Did the Industrial Revolution happen because of improvements in institutions or because of improvements in human capital? A duo of new papers attack the question from an interesting new angle, looking at longevity, and finding that its rise precedes (by a good 150 years) the onset of the Industrial Revolution. The first, a 2013 study from David de la Croix and Omar Licandro, builds a new 300,000 strong database of famous people born from 2400BC to 1879AD (the year Einsten was born) and has four key findings (pdf) (slides):
- On average, before the cohort born in the 1640s, there is no trend in lifespans; they stay at an average of 59.7 years for 4,000 years
- Between the cohort born in the 1640s and Einstein's cohort, longevity increases by 8 years—this trend pre-dates the industrial revolution by generations
- This increase occurred across Europe, not just in the leading advanced countries
- This came from a broad shift, rather than a few especially long-lived individuals
The second, published less than a month ago by LSE economic history professor Neil Cummins, makes use of an even more innovative source of data—a collaborative project between the Mormon Church of Latter Day Saints and individual genealogical experts. Apparently the LDS is a major collector of genealogical information:
‘Baptism for the dead’ is a doctrine of the church of Jesus Christ of the Latter Day Saints(LDS). The practice is mentioned in the Bible (Corinthians chapter 15, verse 29, TheHoly Bible King James Version (2014)). The founder of the LDS church, Joseph Smith,revived the practice in 1840 and ever since, church members have been collecting historical genealogical data and baptizing the dead by proxy. The church has been at the frontier of the application of information technology to genealogy and has digitized a multitude of historical records. Today they make the fruits of their research available online at familysearch.org. The records number in the billions.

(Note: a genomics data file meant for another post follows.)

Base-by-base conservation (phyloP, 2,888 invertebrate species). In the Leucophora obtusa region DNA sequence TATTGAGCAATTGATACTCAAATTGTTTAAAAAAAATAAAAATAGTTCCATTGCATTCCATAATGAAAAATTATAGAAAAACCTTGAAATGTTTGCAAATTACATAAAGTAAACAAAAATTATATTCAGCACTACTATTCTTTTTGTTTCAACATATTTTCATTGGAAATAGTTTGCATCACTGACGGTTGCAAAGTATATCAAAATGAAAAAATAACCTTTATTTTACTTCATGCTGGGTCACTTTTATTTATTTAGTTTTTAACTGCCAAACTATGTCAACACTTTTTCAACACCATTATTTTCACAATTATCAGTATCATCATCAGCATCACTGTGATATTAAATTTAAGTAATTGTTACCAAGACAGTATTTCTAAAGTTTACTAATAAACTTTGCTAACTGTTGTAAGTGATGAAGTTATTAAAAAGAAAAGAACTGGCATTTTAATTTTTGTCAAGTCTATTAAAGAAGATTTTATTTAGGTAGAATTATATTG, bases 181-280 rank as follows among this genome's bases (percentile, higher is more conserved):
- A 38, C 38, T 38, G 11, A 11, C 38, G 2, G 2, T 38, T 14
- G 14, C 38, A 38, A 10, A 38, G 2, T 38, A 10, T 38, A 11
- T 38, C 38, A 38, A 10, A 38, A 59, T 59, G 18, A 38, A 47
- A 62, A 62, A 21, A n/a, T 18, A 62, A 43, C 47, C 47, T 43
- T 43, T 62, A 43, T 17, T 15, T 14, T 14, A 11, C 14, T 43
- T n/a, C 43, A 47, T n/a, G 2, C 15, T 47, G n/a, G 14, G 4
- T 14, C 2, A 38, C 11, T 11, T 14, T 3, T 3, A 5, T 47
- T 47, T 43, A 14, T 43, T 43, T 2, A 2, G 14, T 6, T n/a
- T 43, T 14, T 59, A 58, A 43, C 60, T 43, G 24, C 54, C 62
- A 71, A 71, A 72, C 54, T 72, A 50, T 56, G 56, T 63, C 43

The paper draws longevity statistics on 121,524 European nobles who lived between 800AD and 1800AD to establish that the West was rising even before the marked gains seen from the 1640s, and suggesting that the roots of economic development go very deep (much deeper than institutions).
The fascinating paper is saturated with insight-nuggets. Perhaps unsurprisingly, the top ten exact death dates in the periods are all battles:
There's also extra support for Stephen Pinker's thesis of massively declining violence in society:
And here's the overall result:
Taken together, the papers seem to provide strong support for the human capital thesis, as against the idea that changes in institutions were key in allowing humans to escape from the Malthusian trap and see general rises in the living standards, for the first time ever.